Presentation on theme: "Measuring Gender and Education Quality - The Need for Social Outcomes Huma Zia, Sahar Saeed and Saba Saeed Comparative and International Education Society."— Presentation transcript:
Measuring Gender and Education Quality - The Need for Social Outcomes Huma Zia, Sahar Saeed and Saba Saeed Comparative and International Education Society (CIES) 10 th to 15 th March 2014 Participation at CIES Supported by: Open Society Foundation (OSF)
INTRODUCTION & BACKGROUND Major focus of the global community on school enrollment. 89% of primary-age children are enrolled in school (UNESCO, 2012). Over time progress in reducing out-of-school children has slowed considerably. In spite of increase in access learning levels are low-at least 250 million primary-school age children are not able to read, write or count well enough (GMR,2012). Children from poorest households are at least three times more likely to be out of school than children from the richest households (MDG Report, 2013).
Gender inequalities and socioeconomic disparities persist (EFA Agenda for South Asia, 2013). It is important that in the midst of goal setting for 2015 and post 2015, the unfinished agenda is not left behind. Access at the expense of learning is unsustainable!!! INTRODUCTION & BACKGROUND
Facts from Pakistan Pakistan has amongst the widest education inequalities in the world. Two-thirds of Pakistan’s out-of-school children are girls. Literacy rates remain higher for urban areas when compared to rural & much higher for boys when compared to girls (clearly reflected in ASER 2013). Results from Pakistan (ASER Pakistan 2012/3) reveal a majority of 5-16 to be not achieving grade 2 learning competencies.
PURPOSE OF STUDY ASER: ANNUAL STATUS OF EDUCATION REPORT, PAKISTAN LEARNING GAPS (WEALTH, PUBLIC /PRIVATE SCHOOLING) GENDER DISPARITIES IN LEARNING OUTCOMES (WEALTH)
METHODOLOGY & SURVEY DESIGN Using ASER India 2102 data for comparison purposes only! Annual Status of Education Report Pakistan 2013: 138rural & 13 urban districts 2012: 136 rural & 6 urban districts Citizen led large scale national household survey (3-16 years)Quality of education in rural and some urban areas (5-16 years).Seeks to provide evidence on learning and access. Learning Assessments (literacy & numeracy), School Observation (Pvt. & Public)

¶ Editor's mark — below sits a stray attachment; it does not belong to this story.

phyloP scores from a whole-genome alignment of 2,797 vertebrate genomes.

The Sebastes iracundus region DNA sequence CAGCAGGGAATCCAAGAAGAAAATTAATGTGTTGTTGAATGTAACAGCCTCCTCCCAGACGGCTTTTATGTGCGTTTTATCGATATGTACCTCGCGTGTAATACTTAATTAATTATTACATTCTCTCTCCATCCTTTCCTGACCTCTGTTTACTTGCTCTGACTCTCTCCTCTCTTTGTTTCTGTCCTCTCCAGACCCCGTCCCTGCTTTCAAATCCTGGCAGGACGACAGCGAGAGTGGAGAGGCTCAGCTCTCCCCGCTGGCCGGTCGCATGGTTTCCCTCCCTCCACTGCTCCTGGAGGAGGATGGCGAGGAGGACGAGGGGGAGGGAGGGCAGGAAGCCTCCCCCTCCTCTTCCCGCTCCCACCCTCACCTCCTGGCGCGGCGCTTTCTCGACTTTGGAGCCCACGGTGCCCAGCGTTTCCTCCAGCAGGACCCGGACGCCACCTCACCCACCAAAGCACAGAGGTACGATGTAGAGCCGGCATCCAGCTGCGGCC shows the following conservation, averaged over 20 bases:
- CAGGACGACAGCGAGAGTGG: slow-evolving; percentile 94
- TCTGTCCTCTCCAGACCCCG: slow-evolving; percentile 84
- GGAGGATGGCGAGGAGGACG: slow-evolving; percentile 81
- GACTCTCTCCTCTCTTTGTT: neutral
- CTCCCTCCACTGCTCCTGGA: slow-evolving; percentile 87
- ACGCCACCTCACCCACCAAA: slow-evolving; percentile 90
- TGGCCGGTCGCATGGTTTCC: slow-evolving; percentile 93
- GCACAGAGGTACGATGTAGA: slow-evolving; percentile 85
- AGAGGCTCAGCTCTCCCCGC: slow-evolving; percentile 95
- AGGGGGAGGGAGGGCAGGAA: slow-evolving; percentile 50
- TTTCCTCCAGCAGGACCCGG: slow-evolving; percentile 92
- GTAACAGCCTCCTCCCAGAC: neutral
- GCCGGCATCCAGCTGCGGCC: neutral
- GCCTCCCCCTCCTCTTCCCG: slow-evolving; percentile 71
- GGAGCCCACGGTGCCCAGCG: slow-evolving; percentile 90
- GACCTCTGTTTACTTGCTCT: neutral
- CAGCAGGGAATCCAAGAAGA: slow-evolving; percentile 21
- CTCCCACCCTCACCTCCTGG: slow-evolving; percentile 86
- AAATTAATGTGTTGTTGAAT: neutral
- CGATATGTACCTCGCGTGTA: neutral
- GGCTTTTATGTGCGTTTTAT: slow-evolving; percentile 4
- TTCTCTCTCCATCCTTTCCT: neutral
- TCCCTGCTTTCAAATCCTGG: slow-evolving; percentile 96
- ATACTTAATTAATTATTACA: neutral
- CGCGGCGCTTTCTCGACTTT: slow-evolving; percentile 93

Evidence of Disparities in Education The Case of Rural Pakistan The data set used to highlight the challenge of equity and to identify the relationship between students’ performance and the disadvantages they face on account of their background. Household indicators captured in ASER used as a baseline to determine the wealth status of households. An ASER composite wealth index constructed by integrating all the households indicators in the HH survey form.
RESULTS – Evidence of Disparities in Education: The Case of Rural Pakistan
ASER Wealth Index (Out-of-school children) Overall, percentage of OOSC decreased in 2013 ~ WI 2013
ASER Wealth Index: Learning levels (2012) The learning level of children in all three subjects increases for the richest quartile. Poorest have the lowest learning levels: (16% Urdu/Sindhi/Pashto, 15% English, and 14% Math) and richest have the highest learning levels (42% Urdu/Sindhi/Pashto, 42% English, and 38% Math).